Local to Global, what does it take? - Export Britain

Export Britain

Local to Global, what does it take?

Sukhdeep Dhillon, Global Economic Advisor, British Chambers of Commerce

13 October 2015

For most businesses, building and maintaining a local customer base is one of the first steps on the road to success. Once they have achieved this they're ready to take on the next step: expanding internationally.

So what does it take to successfully turn a business from domestic to international?

Firstly, business owners must ask themselves this - are they ready to go global?

Creating a strong international presence is rarely as simple as telling your customers you export overseas and then waiting for the sales to roll in. There are numerous factors that must be considered carefully to determine whether a business is really ready to expand:

Does a customer base exist in the country or countries you want to enter? A product/service that has been successful in the home country may not necessarily have the same appeal elsewhere, so it's crucial to invest time into researching potential foreign markets. Traveling to the country will allow you to experience the culture and social norms of the people you'll be marketing to.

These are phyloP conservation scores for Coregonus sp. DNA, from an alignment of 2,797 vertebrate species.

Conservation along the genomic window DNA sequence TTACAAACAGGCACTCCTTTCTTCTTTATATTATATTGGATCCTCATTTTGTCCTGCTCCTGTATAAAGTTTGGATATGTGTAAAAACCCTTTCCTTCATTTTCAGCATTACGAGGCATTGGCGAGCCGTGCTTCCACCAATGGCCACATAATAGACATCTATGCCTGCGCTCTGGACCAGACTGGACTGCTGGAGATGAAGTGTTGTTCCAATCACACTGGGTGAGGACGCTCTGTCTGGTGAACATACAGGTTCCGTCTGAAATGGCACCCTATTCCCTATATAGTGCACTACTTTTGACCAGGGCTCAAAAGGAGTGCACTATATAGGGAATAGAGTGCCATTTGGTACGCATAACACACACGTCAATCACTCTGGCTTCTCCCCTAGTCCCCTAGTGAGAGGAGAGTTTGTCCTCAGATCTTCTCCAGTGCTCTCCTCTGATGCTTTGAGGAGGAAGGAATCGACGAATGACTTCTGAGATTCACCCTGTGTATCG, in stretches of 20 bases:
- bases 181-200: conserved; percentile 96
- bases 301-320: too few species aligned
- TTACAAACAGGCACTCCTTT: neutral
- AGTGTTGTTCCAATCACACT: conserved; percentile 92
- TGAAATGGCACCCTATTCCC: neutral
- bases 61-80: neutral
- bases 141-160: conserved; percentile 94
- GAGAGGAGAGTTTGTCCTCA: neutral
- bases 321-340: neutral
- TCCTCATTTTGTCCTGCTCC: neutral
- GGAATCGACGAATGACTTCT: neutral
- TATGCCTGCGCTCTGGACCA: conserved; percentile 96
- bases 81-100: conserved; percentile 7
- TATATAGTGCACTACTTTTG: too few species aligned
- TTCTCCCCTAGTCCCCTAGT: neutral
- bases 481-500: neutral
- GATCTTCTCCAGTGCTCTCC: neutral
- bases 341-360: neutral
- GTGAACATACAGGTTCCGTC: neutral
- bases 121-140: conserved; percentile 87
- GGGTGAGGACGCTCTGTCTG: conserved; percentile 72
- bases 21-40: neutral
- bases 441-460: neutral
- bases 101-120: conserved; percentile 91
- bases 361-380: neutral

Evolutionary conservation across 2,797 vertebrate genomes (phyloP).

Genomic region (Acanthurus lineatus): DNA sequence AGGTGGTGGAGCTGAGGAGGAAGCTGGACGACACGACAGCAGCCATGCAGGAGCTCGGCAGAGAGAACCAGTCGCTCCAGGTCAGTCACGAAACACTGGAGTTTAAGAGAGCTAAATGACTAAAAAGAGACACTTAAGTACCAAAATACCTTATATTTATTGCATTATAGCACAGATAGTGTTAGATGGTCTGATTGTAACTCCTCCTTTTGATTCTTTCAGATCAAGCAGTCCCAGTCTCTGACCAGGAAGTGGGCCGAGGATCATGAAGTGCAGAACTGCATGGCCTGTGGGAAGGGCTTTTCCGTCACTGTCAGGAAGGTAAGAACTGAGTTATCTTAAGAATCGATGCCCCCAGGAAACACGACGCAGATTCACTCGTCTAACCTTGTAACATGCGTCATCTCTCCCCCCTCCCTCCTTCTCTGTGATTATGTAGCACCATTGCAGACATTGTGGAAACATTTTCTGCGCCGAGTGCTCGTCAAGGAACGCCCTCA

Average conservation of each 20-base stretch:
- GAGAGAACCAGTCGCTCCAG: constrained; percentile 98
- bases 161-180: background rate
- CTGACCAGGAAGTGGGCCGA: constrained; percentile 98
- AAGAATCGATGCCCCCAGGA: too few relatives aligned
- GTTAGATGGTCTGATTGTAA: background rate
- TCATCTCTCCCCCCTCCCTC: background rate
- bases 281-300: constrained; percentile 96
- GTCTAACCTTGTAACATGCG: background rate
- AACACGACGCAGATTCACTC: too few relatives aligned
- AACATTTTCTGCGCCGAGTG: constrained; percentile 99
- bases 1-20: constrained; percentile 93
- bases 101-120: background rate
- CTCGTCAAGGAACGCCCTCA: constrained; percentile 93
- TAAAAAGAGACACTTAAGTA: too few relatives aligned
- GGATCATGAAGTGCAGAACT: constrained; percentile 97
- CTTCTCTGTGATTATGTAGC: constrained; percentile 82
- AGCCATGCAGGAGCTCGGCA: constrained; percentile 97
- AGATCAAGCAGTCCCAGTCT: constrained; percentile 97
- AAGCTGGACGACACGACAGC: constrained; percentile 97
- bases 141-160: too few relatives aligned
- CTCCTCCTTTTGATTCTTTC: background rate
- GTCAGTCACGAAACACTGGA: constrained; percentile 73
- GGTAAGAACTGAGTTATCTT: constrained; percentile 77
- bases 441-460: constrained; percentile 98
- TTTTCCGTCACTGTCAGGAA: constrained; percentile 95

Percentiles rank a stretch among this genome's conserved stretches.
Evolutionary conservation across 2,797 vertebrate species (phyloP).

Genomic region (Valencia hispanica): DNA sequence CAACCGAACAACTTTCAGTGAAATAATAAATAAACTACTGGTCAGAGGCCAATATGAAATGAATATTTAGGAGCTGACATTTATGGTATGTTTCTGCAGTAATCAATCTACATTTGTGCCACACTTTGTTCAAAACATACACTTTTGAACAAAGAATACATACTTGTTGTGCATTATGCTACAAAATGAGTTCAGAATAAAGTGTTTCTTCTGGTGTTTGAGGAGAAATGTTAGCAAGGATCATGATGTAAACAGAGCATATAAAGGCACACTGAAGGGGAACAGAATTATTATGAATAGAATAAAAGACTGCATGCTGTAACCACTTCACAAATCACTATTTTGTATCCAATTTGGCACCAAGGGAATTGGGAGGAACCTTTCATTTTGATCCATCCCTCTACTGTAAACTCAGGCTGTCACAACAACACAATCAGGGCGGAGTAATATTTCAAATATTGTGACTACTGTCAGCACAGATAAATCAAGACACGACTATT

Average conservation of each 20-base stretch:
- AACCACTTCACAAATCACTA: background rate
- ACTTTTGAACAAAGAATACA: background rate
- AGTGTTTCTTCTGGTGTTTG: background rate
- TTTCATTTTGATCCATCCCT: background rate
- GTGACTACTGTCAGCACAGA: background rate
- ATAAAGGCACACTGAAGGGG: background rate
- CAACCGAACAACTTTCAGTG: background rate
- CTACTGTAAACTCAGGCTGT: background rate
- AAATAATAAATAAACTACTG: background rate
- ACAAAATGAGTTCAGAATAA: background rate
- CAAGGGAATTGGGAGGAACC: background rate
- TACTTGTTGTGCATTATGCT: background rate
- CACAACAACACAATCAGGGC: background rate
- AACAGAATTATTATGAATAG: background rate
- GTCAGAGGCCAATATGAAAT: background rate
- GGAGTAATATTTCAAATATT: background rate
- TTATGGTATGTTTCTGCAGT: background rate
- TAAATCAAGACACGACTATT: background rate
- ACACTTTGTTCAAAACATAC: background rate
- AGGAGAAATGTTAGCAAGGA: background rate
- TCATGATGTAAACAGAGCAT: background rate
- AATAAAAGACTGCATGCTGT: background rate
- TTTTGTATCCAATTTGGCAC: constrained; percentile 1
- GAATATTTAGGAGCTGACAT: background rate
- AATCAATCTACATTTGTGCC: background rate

Do you have the available resources and staff to focus on expansion? Business owners must ensure that before they decide to expand they have the financial and structural stability to add staff members who can handle the new influx of work that comes with such growth.

While the international market may be a perfect target for your business, expanding beyond your border isn't without its challenges:

Language and cultural barriers: Selling to customers or working with agents who don't speak your native language can be a significant obstacle.

Local regulation: Some businesses may struggle to navigate the various tax codes and business regulations in the country they are trying to expand in, which if not complied with can be a costly.

Slower pace: In the UK, the business world moves pretty quickly. Business doesn't move at the same pace in other countries therefore building relationships is a long-term commitment.

Local competition: businesses will need to work a little harder to convince the international market that their brands are trustworthy and better than the competition.

So what is the most important piece of advice from business leaders who have been there before? 

Find the right partner(s), it's critical that you don't try to go it alone. You will need the help of someone you trust, who can vouch for you in the country or countries you're looking to break into.

With a network of Accredited Chambers of Commerce covering the breadth of the UK, and British Chambers in every high growth market across the world, theBritish Chambers of Commerce make the perfect partners, providing support and advice to thousands of businesses on their export journey.

Come and meet the British Chambers global network face-to-face in London this November 2015 to tap into a wealth of advice and insights.

Don’t miss out on the opportunity to learn from established exporters, receive country specific advice, and join engaging workshops with your business peers.

Get your tickets now!

See you on 3 November 2015 at the Grand Connaught Rooms in London.

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